If you were to compare the process of learning to sleep independently to riding a bike, this method would be akin to starting with large training wheels, then gradually replacing them with smaller and smaller wheels. Over time you’ll end up with no wheels altogether.
This method requires the longest amount of time to complete and takes the most patience. When it works right, it allows your toddler to slowly adjust to the idea of falling asleep without your being right next to them, usually with minimal tears or fuss. However, some toddlers find it frustrating or distracting to have you in the room but not talking or interacting with them.
Check And Console
A version of this method was popularized by child psychologist Dr. Richard Ferber. It involves periodically checking in on your toddler while they practice getting themselves to sleep. When you put your toddler to bed, reassure them that you will come back and check on them soon, and then do so after a few minutes. If they haven’t fallen asleep, go to them briefly to provide reassurance, tell them that you will be back to check on them shortly, and leave the room with a calm and confident attitude. Each time you do this, you will wait a little longer to return. On each successive night, you gradually increase the time periods between checks.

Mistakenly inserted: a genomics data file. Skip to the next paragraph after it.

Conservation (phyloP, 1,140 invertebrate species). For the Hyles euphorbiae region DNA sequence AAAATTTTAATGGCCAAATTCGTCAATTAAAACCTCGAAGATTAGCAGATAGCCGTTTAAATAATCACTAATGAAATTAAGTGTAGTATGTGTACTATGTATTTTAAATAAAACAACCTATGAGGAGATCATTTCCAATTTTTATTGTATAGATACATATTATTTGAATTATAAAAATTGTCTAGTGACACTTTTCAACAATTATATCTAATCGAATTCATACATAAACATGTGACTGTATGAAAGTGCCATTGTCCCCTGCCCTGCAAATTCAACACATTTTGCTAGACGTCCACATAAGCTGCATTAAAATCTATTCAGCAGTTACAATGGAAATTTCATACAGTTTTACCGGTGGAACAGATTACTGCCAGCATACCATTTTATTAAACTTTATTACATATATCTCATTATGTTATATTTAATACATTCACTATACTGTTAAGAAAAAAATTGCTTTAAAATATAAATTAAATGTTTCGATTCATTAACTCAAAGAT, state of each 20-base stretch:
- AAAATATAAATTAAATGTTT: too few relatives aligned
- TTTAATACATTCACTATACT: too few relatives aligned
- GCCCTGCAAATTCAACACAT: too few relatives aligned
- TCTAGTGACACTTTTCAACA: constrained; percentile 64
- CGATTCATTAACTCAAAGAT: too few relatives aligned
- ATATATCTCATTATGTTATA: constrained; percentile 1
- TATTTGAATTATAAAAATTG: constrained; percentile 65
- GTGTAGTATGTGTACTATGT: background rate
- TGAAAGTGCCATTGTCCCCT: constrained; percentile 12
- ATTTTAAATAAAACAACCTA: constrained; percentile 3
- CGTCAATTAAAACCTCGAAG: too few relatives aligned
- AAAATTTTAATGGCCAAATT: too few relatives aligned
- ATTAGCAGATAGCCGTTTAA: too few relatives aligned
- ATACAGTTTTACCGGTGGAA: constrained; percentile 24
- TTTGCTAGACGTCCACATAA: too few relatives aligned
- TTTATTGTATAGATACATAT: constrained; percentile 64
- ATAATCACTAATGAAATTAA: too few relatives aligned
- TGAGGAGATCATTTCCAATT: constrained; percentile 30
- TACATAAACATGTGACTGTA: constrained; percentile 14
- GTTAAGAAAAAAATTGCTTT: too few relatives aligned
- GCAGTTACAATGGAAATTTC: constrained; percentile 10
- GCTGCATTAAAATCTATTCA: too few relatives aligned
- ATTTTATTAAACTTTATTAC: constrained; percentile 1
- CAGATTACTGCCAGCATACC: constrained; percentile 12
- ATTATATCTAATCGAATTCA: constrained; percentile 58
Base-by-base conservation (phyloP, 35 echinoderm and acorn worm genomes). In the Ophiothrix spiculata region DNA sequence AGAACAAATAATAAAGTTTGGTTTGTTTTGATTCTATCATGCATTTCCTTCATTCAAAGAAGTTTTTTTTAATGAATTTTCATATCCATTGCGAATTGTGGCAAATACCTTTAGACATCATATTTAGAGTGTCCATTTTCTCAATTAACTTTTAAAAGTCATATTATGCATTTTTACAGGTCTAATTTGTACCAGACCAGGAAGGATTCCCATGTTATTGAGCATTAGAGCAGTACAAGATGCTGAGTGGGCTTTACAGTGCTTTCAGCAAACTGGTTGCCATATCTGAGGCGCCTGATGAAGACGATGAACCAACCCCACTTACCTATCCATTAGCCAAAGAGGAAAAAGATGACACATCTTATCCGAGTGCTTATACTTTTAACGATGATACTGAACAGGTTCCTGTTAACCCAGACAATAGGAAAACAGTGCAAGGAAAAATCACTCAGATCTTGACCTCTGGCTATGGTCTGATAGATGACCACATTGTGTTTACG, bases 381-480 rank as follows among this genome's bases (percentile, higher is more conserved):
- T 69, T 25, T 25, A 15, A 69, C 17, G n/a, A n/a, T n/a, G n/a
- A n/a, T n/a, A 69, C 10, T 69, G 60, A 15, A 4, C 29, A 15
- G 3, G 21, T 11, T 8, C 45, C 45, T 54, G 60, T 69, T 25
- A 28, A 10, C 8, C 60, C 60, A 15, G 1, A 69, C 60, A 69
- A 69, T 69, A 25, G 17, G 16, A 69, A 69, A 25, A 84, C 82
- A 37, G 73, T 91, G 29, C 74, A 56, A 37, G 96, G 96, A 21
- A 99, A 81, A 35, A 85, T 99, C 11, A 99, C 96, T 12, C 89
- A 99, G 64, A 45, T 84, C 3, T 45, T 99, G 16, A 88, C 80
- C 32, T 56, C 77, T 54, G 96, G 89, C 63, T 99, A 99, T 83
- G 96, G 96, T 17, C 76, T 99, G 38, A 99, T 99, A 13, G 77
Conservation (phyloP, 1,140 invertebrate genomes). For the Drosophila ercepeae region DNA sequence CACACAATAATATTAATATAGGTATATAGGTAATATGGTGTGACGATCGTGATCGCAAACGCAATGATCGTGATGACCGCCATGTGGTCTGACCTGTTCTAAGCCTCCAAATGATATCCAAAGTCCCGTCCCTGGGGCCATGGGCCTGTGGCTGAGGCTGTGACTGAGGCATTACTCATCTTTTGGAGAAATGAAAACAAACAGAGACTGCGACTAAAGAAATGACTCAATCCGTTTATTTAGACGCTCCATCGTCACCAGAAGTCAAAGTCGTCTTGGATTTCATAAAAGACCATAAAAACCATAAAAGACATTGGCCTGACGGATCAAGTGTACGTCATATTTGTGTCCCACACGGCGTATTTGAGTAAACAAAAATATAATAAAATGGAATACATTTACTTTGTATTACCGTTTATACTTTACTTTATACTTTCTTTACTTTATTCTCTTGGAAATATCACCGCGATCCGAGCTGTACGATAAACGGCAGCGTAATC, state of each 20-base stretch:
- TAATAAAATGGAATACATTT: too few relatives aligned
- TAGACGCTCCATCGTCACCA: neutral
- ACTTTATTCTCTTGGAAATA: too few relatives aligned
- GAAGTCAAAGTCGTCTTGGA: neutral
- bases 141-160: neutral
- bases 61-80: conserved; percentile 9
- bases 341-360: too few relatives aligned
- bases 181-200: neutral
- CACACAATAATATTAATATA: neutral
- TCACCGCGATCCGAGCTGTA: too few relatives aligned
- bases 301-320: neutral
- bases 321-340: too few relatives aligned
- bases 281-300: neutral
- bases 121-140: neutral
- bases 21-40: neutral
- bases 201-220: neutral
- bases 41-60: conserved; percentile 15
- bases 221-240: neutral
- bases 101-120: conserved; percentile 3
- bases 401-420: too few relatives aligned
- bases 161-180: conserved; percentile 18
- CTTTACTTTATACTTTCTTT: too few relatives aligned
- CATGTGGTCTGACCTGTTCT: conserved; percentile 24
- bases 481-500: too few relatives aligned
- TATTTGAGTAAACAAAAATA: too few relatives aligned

Going back to the bicycle analogy, this method is like running alongside your child as they practice riding the bike, alternating between grabbing onto the bicycle to steady it, then letting go for a bit, then grabbing again, and so on.
This method may involve some protest, especially if your little one is attached to falling asleep with your or your partner in bed next to him. However, it usually works fairly quickly and most toddlers begin falling asleep on their own within the first week of using this method.
Once used by Jo Frost of SuperNanny TV fame, this method involves no gradual fading or periodic checks. Instead, you complete a good soothing routine with lots of cuddles and togetherness. Then you say goodnight and leave the room with the expectation that your child will fall asleep on their own. If (or when) your toddler leaves their bed to look for you, gently take them by the hand and lead them back to bed again, without talking. Your child might get out of bed multiple times, especially on the first night. But each time, return them to bed calmly and silently.